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    Success in the transition to secondary school: longitudinal, cognitive and cultural perspectives

    Mills, John (2010) Success in the transition to secondary school: longitudinal, cognitive and cultural perspectives. Cambridge University.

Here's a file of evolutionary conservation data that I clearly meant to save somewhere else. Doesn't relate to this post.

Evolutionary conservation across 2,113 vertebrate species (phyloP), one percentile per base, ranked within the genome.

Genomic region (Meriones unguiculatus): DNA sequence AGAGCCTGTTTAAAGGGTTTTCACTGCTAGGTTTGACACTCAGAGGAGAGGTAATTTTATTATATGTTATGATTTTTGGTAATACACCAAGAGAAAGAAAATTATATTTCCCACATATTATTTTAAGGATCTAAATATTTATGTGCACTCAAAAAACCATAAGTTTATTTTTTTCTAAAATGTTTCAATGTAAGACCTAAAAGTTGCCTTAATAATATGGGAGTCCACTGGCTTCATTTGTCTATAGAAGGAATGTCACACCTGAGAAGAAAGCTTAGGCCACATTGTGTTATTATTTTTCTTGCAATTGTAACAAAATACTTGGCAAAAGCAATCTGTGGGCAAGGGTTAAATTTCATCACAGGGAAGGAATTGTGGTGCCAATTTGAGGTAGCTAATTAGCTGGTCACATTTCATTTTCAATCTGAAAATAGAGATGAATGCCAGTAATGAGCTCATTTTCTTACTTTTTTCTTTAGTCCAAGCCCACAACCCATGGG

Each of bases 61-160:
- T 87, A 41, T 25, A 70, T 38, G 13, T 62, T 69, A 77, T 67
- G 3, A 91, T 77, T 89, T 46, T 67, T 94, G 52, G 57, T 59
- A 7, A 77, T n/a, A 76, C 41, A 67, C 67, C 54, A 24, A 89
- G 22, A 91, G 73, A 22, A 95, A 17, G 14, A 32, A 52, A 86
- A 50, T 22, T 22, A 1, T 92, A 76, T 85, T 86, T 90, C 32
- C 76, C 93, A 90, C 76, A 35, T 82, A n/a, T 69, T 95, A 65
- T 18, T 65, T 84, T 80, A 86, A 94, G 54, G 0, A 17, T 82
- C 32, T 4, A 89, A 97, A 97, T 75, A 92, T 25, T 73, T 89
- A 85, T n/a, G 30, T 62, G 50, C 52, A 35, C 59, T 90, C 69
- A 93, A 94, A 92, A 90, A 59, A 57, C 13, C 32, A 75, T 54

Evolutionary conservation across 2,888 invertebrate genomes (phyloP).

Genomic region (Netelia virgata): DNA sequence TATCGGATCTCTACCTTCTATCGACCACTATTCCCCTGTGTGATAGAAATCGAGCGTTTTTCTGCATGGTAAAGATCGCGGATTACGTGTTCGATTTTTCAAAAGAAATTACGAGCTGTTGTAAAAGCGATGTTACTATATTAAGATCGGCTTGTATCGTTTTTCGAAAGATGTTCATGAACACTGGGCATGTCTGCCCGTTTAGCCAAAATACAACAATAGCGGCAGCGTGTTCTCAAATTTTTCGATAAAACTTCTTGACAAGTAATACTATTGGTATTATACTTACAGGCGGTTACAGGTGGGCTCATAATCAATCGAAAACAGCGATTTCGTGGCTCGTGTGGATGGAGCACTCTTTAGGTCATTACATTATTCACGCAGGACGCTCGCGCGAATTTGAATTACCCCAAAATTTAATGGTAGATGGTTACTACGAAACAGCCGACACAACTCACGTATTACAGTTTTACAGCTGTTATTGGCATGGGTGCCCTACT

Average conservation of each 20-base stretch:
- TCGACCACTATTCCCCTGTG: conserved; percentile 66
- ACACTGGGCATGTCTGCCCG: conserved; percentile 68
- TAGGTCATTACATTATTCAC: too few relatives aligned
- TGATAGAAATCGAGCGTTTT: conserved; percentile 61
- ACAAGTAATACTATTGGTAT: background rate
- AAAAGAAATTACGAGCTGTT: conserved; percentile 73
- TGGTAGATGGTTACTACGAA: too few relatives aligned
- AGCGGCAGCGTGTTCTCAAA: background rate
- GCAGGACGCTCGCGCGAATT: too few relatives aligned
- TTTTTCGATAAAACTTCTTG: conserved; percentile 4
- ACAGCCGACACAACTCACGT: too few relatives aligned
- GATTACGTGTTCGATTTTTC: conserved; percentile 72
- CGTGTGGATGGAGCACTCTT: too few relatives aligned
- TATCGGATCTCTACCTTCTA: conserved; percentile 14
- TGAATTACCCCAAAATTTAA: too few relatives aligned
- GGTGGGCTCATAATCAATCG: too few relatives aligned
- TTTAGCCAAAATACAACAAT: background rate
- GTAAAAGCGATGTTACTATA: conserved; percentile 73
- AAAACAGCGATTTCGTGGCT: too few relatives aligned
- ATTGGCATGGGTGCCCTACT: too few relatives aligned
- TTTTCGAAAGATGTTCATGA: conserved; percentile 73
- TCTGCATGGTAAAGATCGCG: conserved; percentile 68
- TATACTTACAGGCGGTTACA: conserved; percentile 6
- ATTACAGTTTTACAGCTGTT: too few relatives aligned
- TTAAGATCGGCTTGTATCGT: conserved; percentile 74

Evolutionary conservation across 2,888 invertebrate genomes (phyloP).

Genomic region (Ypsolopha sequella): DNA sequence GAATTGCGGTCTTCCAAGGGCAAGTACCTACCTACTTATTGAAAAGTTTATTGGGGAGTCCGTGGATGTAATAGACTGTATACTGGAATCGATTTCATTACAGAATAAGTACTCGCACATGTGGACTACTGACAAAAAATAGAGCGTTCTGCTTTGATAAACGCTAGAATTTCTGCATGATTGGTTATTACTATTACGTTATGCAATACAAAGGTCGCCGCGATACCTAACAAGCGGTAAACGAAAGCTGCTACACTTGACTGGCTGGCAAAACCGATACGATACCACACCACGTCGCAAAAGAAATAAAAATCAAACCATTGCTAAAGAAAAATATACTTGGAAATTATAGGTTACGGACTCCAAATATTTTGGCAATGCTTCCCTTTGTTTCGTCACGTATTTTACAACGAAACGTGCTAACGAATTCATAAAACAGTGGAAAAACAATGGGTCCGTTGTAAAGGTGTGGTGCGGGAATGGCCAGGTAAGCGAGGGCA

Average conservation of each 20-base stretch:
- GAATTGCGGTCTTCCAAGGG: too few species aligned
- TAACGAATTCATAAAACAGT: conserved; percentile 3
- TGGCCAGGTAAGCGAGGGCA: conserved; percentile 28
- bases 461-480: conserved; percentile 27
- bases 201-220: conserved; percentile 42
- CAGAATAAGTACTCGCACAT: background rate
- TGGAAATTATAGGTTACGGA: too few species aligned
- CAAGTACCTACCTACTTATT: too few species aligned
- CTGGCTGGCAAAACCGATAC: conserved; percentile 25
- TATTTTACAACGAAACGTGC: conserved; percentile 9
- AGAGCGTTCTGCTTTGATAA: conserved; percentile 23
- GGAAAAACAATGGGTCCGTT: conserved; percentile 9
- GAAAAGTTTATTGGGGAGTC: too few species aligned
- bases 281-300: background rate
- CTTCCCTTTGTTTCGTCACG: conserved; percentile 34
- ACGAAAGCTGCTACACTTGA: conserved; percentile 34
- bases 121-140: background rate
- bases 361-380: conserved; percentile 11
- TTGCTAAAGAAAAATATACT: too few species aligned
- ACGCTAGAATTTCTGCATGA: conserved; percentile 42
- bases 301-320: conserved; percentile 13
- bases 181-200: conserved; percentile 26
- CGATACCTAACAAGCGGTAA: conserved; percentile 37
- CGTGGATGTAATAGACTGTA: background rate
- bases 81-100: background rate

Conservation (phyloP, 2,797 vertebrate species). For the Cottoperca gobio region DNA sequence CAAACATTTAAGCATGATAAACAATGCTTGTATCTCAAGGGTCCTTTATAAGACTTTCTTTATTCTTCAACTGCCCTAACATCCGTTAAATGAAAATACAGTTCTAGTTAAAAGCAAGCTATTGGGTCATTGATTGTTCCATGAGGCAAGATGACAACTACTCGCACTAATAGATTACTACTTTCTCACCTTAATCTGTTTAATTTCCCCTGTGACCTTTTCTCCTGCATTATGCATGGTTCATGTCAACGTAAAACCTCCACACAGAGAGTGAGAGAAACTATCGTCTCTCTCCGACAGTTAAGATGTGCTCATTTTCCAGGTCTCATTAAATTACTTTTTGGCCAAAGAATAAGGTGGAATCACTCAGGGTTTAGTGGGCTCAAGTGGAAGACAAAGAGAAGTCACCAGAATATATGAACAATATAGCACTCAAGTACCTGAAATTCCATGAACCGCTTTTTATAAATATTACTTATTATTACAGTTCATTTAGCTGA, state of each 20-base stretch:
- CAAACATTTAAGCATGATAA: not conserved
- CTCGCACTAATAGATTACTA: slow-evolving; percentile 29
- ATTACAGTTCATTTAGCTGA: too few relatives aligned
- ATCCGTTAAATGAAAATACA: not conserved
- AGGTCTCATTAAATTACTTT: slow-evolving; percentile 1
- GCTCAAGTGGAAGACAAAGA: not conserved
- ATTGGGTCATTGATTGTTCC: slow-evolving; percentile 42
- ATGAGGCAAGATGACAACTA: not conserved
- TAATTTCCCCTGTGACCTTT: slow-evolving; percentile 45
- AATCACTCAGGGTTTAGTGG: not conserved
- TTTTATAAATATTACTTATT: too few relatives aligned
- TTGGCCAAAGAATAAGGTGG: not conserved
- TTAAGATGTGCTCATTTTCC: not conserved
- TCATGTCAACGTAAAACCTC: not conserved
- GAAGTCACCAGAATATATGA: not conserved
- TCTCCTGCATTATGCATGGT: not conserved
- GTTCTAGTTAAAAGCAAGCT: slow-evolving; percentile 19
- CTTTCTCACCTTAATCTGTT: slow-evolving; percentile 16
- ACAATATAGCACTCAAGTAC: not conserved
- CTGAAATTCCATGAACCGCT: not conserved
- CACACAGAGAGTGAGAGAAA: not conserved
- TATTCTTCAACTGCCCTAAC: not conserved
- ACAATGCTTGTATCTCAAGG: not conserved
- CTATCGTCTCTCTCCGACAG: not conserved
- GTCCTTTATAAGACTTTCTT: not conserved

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    This study examined children’s peer reputation from three perspectives, within the context of the transition to secondary school. Participants were Year Seven pupils from five secondary schools across England and Wales (N = 608), within which a subset had participated in an earlier cross-sectional study and thus formed a longitudinal sample (N = 105). This study investigated: 1) To what extent the transition to secondary school is a ‘turning point’ in children’s social experiences, and how this relates to peer reputations in secondary school. 2) Whether differences in social understanding explain unique variance in children’s (peer-rated) social profiles, refining previously reported associations between theory of mind and popularity. 3) Whether cultural differences in performance on an attribution task corresponded with group differences in how peer reputation is related to peer acceptance / rejection among White British and Asian children. Results from the longitudinal sample indicated that change in sociometric status across the transition to secondary school was associated with social adjustment and aspects of peer reputation, generally consistent with the notion of a turning point; however predicted associations with theory of mind and aggression were not found. In the wider sample, theory of mind was associated only with leadership, while results from the attribution task showed that cultural differences were confounded by differences in socioeconomic status and showed no significant associations with peer reputation. Finally, exploratory analysis revealed that performance on the attribution task was related to theory of mind ability. Implications are discussed.

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